There’s no conflict inside the Magisterium – no good voices are drowned by the bad ones – because everyone is bad. All of these evils are dressed in the not-at-all veiled robes of Christianity, especially the Catholic Church. These evils are never really shown, we’re just told they are evil. Oddly, there are no evil Muslim priest or bomb-throwing Buddhist monks. In Pullman’s world there is only one religion, and it is THE BAD ONE. As one of the characters says: “The Christian religion is a very powerful and convincing mistake, that’s all.”
Doesn’t sound very convincing.
Curiously, the church seems to have little impact on Lyra’s world. Though Pullman wants to lay all of the evil of mankind on Christian religion and God he doesn’t bother with providing plenty of evidence. The Church does evil things, but it doesn’t get into the way of the Armored Polar Bears who live a godless existence, or the clans of Witches who are into paganism. Neither the Polar Bears nor the Witches seem to be particularly bothered by the Evil church – The Witches seem to love their country, and don’t seem to be forced or isolated by the church. They seem to love the north pole where they live.
Now, in a world dominated by an incredibly powerful religious organization which corrupts everything, one would expect that everyone would be forced to follow the enforced religion and actively participate in its rituals – masses, etc. Religion would be a part of the daily life, as vital as a breath when you practice it, and as deadly as lack of it when your faith is not strong.
In Lyra’s world, NO ONE prays or goes to any sort of religious service. In a world where religious domination is SAID TO BE thriving, I’d expect it to be obvious. If religion is the source of all the evil in the world I expected it to be omnipresent. But it isn’t. Except Pullman said so. So we have to believe him, eh?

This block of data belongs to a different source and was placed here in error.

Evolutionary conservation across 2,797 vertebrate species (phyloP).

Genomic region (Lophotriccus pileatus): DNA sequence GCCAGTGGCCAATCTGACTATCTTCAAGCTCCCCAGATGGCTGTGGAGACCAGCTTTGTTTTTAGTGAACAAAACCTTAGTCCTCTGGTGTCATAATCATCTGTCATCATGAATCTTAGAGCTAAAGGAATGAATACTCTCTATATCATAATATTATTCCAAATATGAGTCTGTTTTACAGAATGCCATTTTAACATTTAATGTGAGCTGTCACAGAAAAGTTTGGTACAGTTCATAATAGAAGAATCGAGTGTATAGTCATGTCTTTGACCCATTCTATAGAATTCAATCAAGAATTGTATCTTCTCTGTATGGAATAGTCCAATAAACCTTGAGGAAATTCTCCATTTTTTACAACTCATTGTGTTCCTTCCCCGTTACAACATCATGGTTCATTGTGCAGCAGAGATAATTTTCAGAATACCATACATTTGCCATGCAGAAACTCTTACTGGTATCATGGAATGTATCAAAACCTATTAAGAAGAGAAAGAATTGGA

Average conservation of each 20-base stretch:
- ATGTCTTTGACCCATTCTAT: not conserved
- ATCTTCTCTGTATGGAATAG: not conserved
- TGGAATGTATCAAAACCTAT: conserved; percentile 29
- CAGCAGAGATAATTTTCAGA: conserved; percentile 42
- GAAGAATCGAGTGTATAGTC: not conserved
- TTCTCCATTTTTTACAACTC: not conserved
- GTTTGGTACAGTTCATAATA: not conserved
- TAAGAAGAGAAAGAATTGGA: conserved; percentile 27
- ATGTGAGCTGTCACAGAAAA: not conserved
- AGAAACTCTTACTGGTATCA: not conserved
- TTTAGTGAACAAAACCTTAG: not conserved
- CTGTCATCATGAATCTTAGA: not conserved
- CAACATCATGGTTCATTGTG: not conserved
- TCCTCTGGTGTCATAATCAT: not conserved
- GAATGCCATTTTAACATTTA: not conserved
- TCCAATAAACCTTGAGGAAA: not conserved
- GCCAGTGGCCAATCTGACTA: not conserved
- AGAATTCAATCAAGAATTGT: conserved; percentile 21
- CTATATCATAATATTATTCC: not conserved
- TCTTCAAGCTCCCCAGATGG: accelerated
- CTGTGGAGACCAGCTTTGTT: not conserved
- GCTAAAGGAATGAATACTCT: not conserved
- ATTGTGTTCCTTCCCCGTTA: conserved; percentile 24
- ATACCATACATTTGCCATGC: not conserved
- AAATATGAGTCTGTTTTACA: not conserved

Pullman goes on a specific tangent to discuss the very issue of God. God is said not to be the original creator, but the first of the angels to appear. He portras him as some sort of terrorist, who lied about his origins and holds the reins of Heaven in his strong hands. However, it is all told to us; we never see it played out. When God makes an appearance, he is shown to be a demented, old angel which vanishes almost immediately. We are never shown the man behind the curtain, the malevolent presence who is the source of all trouble. We are supposed to accept, that no matter what THIS is TRUE and REAL. Is “God” a sadist? We may never known, we can only accept what Pullman tells us, because he showes his truth down our throats.
The angels are shown as extremely ineffectual. They can’t really hurt anything, which makes us think again: How exactly did “God”, who is just the first angel, become so powerful? There are many more questions about the angels (how did Baruch and Metatron became angels from men, but no one else did?) but Pullman never bothers with them.